Combining these estimates with vaccination numbers, the CDC researchers estimated that 83.3 percent of Americans over age 16 had some degree of protection against Covid in May 2021.
By May 2021, the Midwest and South had higher Covid protection from prior infection (left map), while all parts of the country had significant protection from vaccination (right map)
Protection varies by demographic group. In May 2021, the Midwest and South had higher rates of Covid antibodies from prior infection, compared to other regions – 23.5 percent and 22.2 percent, respectively.
The Midwest and South likely had higher prior infection rates in May because these regions were hit harder in the summer and winter surges.
The Northeast had the highest overall immunity (prior infection plus vaccination), though – 87.2 percent total. The South had the lowest – 80.2 percent.
In a similar pattern, teenagers and young adults (ages 16 to 29) had the highest rates of Covid antibodies from infection – 27 percent in May 2021.
But this group had the lowest overall immunity, a rate of 76.1 percent. Teens and young adults are more likely to have mild Covid cases than their elders – but they’re also less likely to get vaccinated.
Seniors (over age 65) had the highest combined immunity rate, at 92 percent. According to CDC data, 82 percent of U.S. seniors are fully vaccinated.
In some cases, the groups with the highest protection from prior Covid cases were also the groups with lower vaccination rates – leading to lower overall protection
Black and Hispanic/Latino Americans had higher rates of Covid antibodies from infection than other racial and ethnic groups – 30 percent and 21.1 percent, respectively.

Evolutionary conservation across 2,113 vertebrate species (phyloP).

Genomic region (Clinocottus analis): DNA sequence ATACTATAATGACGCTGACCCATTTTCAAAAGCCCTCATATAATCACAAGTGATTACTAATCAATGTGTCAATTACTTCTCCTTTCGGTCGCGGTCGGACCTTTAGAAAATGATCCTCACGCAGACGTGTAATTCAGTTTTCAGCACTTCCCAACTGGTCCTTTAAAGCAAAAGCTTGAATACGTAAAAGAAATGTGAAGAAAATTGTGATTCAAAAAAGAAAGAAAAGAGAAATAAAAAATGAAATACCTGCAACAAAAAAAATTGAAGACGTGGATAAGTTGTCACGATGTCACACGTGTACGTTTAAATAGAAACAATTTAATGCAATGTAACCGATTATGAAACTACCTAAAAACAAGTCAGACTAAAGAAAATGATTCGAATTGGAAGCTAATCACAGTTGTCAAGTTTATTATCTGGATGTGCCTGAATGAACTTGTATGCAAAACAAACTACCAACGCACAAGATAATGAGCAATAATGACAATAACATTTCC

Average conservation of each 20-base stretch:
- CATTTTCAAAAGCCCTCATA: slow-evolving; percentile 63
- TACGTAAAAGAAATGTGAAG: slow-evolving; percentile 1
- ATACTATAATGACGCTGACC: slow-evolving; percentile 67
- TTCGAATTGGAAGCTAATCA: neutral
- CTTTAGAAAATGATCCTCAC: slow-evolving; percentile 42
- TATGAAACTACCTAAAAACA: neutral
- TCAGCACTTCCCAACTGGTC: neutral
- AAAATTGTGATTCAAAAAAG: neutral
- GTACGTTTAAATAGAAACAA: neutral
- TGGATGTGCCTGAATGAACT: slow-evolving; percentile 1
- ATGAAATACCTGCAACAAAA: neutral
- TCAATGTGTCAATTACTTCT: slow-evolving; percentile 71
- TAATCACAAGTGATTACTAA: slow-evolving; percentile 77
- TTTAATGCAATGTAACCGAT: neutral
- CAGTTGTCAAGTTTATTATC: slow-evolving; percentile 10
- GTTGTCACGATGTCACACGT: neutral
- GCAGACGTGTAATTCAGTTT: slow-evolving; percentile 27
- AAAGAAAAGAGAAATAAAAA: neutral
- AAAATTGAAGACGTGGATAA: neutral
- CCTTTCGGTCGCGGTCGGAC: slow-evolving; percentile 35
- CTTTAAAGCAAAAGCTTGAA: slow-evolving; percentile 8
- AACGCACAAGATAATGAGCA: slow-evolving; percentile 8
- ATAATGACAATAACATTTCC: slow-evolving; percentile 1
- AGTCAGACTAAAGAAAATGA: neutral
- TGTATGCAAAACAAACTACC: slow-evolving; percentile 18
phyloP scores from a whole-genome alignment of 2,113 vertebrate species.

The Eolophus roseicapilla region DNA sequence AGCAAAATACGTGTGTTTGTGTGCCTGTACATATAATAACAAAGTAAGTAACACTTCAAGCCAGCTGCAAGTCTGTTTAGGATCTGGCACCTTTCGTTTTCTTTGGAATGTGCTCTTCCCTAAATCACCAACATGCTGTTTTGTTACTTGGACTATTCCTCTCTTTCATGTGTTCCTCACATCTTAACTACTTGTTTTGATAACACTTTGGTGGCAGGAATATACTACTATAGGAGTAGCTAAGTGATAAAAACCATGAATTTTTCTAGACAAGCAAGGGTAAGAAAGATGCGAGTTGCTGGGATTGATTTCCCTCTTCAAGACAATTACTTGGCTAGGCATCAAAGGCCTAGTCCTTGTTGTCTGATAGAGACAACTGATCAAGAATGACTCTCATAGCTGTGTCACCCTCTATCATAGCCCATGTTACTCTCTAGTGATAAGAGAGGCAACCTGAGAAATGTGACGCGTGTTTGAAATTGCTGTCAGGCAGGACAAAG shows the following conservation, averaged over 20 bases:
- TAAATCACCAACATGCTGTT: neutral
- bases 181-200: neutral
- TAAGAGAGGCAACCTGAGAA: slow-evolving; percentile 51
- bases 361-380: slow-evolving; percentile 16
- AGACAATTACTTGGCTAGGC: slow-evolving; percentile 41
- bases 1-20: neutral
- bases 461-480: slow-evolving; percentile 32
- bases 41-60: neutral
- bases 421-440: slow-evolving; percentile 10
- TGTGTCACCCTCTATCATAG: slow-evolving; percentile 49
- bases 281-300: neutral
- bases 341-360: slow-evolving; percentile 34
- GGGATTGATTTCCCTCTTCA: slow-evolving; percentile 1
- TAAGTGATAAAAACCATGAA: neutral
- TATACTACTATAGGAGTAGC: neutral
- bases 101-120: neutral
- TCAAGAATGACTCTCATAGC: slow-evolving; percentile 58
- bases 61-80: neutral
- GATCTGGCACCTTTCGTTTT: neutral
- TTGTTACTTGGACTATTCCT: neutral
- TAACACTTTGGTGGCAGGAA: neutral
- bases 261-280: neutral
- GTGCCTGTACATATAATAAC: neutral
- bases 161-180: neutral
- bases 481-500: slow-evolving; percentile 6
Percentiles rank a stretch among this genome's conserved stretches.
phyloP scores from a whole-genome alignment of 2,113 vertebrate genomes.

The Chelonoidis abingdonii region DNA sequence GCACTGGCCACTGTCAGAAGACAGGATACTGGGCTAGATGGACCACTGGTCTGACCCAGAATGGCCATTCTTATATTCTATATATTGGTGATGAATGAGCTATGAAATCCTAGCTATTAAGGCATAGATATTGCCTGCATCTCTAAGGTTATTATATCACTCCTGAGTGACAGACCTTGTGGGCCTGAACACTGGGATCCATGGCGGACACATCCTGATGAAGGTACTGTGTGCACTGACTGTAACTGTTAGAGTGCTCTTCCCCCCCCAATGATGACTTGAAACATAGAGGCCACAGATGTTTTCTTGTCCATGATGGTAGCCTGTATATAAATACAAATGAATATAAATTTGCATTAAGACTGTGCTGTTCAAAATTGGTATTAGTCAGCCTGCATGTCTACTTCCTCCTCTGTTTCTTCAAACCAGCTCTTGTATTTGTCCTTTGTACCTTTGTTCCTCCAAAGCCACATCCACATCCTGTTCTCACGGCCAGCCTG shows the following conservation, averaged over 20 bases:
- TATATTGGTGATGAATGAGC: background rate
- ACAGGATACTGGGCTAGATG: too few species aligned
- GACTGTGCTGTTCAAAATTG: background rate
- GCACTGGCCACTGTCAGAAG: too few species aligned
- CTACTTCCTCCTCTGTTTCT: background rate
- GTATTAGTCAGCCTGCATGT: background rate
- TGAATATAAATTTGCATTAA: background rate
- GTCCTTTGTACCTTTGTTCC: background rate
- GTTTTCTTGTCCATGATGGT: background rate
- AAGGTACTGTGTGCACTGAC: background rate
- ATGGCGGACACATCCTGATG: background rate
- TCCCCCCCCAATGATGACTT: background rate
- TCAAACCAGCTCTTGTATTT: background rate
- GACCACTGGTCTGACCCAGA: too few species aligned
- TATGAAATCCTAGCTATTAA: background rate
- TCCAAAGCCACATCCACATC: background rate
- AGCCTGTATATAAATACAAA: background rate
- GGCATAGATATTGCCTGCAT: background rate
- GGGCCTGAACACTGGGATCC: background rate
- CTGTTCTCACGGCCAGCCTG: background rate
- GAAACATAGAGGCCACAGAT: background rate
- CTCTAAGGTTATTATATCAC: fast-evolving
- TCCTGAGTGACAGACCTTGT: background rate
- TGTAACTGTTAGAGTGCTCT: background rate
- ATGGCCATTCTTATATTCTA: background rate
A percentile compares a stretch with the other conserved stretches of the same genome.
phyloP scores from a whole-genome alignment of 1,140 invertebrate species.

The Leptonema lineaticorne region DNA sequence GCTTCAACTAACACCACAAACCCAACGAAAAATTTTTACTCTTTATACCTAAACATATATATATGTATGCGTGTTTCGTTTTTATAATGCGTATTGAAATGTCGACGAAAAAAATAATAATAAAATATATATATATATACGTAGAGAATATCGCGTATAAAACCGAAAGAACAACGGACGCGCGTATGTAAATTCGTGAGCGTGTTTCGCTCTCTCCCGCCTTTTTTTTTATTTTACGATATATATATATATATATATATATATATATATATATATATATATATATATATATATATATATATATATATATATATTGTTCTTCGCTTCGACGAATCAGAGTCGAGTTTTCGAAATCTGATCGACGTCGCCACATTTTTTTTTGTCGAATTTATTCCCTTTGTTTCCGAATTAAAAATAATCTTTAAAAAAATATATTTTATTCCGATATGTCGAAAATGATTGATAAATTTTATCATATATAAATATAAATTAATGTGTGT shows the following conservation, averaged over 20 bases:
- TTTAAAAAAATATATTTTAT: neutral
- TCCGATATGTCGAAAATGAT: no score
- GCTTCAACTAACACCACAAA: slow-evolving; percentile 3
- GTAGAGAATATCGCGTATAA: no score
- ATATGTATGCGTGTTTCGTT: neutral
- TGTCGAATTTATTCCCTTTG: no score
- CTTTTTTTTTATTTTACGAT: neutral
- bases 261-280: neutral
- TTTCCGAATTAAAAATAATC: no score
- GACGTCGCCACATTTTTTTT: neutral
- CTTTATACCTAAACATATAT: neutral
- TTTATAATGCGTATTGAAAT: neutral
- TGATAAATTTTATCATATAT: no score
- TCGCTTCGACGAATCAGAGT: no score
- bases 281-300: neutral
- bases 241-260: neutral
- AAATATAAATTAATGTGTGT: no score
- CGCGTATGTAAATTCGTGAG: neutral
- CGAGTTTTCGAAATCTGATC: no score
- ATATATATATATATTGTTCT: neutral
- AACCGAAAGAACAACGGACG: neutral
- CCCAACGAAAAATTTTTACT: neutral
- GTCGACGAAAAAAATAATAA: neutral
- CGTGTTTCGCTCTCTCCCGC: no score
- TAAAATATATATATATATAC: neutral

Combined immunity rates (prior infection plus vaccination) were highest among Asian and white Americans – 91 percent and 83.8 percent, respectively.
This combined immunity rate was 79.2 percent for black Americans and 81.5 percent for Hispanic/Latino Americans, reflecting lower vaccination rates in these groups.
The CDC’s blood sampling study will continue until at least December 2021, and the researchers say they intend to continue publishing data.
With over 80 percent of Americans potentially protected against Covid, it’s easy to jump to the conclusion that the country has attained herd immunity.
After all, President Biden made a 70 percent vaccination rate his national goal.
The Delta variant has changed the game, however. Now, researchers say that 95 percent or more Americans must be protected in order to stall outbreaks.
The CDC researchers note that ‘additional research is needed’ on the connections between a prior infection and herd immunity.
‘Infection-induced protection might wane more quickly than vaccine-induced protection,’ they write.
For this reason, experts recommend that Americans get vaccinated even if they had a prior Covid infection.
Still, the study indicates that we have had a lot more Covid cases in the U.S. than those that have been officially reported.
The CDC researchers estimate that, in July 2020, for every Covid case that was reported – two more could be detected by blood tests later.
In May 2021, that number dropped to one additional case for every case that was officially reported.
The number may be higher again now, however, as many vaccinated people are not seeking out tests for mild colds and other symptoms that may indicate a breakthrough Covid case.